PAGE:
Carp Fishing Facts
Carp are almost universally despised by environmentalists, ecologists, biologists, and aquatic life fanatics. Carp are invasive fish from the Black and Caspian Sea areas, and were introduced to almost every continent, sometimes accidentally, sometimes for farming purposes. Carp are disliked by so many because of their habit of endangering native species, due to the fact that they will eat almost anything.
This doesn’t stop anglers from fishing for these interesting fish, however. Anglers are some of the only people who can actually appreciate carp, as most others blame them for the extinction and endangerment of several other species. Any fish in the family Cyprinidae is considered a carp, and these fish are actually very close relatives of the tiny minnow. Carp are so common; it’s actually hard to find a country without at least a small population of carp. Carp will scavenge on the bottom, and almost never eat on the surface.
One reason that anglers like carp so much is because they can range greatly in size, and are extremely common. The largest carp ever caught, weighed, and recorded, was a shocking 94 lbs heavy. Imagine catching a fish that large! The monster of a carp was caught in France, in 2010. There are also several reports of these fish reaching well over 50 pounds, all over the world. The IGFA record is currently a carp over 70 pounds.
Carp actually have no stomach – instead of having one organ to store food, their intestine digests whatever they eat after they eat it. This means that carp are never really ‘full’ which is why many goldfish owners will admit to accidentally feeding their fish to death. They eat and eat until they can’t find any more food, have to sleep, or until they die. This combined with their lifespans that average at approximately 20 years can explain the ridiculous sizes that they can reach. Even still, with all this information, several fly fishers will talk trash about any angler who would target carp – though if they do, they should try catching a few themselves.
Carp have had a reputation as hard to catch since as far back as the 15th century, being described as having ‘armored mouths’, and some going as far as dubbing the fish as ‘evil’. Carp may not be the smartest, cutest, or cleanest fish out there, but when it comes to size and convenience, few can compete with them.
Tips and Tricks
Most carp found in the United States are either mirror carp or leather carp. Both are typically greyish colors, sometimes with darker colorations and tan bellies. It is extremely easy to distinguish the two; However, as mirror carp usually have quite large scales. Leather carp have very few scales, with the concentration of scales near their dorsal fin if they have any at all. Both types of carp are pretty common around the world. Many types of carp have large stomachs, and commonly have stout bodies.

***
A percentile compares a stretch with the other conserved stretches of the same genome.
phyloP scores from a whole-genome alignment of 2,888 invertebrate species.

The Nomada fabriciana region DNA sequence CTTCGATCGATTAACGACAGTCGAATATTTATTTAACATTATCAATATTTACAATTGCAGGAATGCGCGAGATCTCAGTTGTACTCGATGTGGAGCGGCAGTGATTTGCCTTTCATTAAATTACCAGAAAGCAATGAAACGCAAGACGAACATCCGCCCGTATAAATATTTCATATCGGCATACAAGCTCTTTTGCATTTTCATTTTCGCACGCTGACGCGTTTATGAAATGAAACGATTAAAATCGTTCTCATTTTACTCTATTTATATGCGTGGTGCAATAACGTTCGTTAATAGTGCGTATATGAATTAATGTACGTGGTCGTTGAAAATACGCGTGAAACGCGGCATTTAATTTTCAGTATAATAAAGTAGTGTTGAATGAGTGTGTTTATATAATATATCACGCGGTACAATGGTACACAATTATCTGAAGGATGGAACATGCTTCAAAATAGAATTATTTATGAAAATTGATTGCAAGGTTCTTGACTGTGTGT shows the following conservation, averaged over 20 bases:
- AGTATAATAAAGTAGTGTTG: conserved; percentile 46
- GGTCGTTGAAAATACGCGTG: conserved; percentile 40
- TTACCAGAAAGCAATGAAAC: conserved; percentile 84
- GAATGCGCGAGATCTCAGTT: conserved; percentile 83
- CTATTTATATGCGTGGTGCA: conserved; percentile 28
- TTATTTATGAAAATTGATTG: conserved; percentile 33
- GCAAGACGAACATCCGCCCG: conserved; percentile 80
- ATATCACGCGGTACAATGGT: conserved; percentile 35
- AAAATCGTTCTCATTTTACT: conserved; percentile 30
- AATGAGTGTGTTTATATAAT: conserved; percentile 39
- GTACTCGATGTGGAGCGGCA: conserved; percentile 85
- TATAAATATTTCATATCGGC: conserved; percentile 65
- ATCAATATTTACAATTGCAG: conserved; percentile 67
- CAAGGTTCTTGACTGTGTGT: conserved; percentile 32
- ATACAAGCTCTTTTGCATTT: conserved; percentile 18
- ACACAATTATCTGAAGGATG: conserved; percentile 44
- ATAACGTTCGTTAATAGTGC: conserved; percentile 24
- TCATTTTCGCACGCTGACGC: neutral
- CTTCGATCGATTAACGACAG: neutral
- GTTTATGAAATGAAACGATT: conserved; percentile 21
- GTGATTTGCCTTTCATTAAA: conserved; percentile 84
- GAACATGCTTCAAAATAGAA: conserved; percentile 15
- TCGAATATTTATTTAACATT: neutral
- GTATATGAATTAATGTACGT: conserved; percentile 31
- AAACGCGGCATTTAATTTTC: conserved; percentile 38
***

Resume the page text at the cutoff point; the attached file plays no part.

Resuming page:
Let’s Locate: Common carp are found almost anywhere there’s water. As freshwater fish, they can be found in most ponds and lakes. Carp like still water or water with low movement. While carp have a relatively large range of environmental preferences, they most often populate brackish water and water with high turbidity. Plant life is a great indicator for carp, but few people know that you can also locate these fish based on other animals in the environment. Carp are known for following waterfowl, like geese, ducks, and swans. As shameless scavengers, carp will often share a meal with these birds. This information can lead into the first method of catching carp.
They Love Corn: Carp are omnivorous fish that are known for eating a wide range of things. One thing carp are notorious for loving corn. Adding corn to your lure, or even just looping a few above the hook can heighten your chances of catching carp by several percent. even just throwing a handful of sweet corn can make your carp fishing thousands of times easier.
Be Careful & Patient: Carp are notorious for their senses. They can feel very small vibrations, and almost always approach food cautiously. Carp will very commonly bump bait before they actually bite anything, so wait, be careful, and be patient.
Use The Right Hook: One thing to be cautious about is the color of your hook. Never use a shiny or reflective hook, because carp can see these from a long distance away. Using a brightly colored or shiny hook isn’t smart unless you have similarly colored bait.
Use Pellet Feeders: Attract More Carp: Another way to attract carp is to use a pellet feeder. These attract large amounts of carp, and small to large fish will go after the food.
They Never Bite Lures: One thing that you should know when trying to catch carp is that carp almost never bite lures. Fake fish simply don’t appeal to carp. As for live bait, you can use small fish, maggots, and nightcrawlers. Bread is the tried and true bait known for years as the simplest way to catch small to medium sized carp, and is an easy way to catch several carp fast.
Notice When Carp Bite: When you finally get a carp to bite, never let the line slack, as carp are infamous for spitting hooks or getting free. You’ll want to tire them out before you actually try and reel them in, because carp are strong but tire after a good fight.
Carp fishing is a true challenge, and though many look down at it and dislike carp in general, you can’t put it down unless you try it. If you aren’t afraid of challenges, are willing to wait a while, and are looking to catch a significant sized fish, carp fishing is definitely the way to go.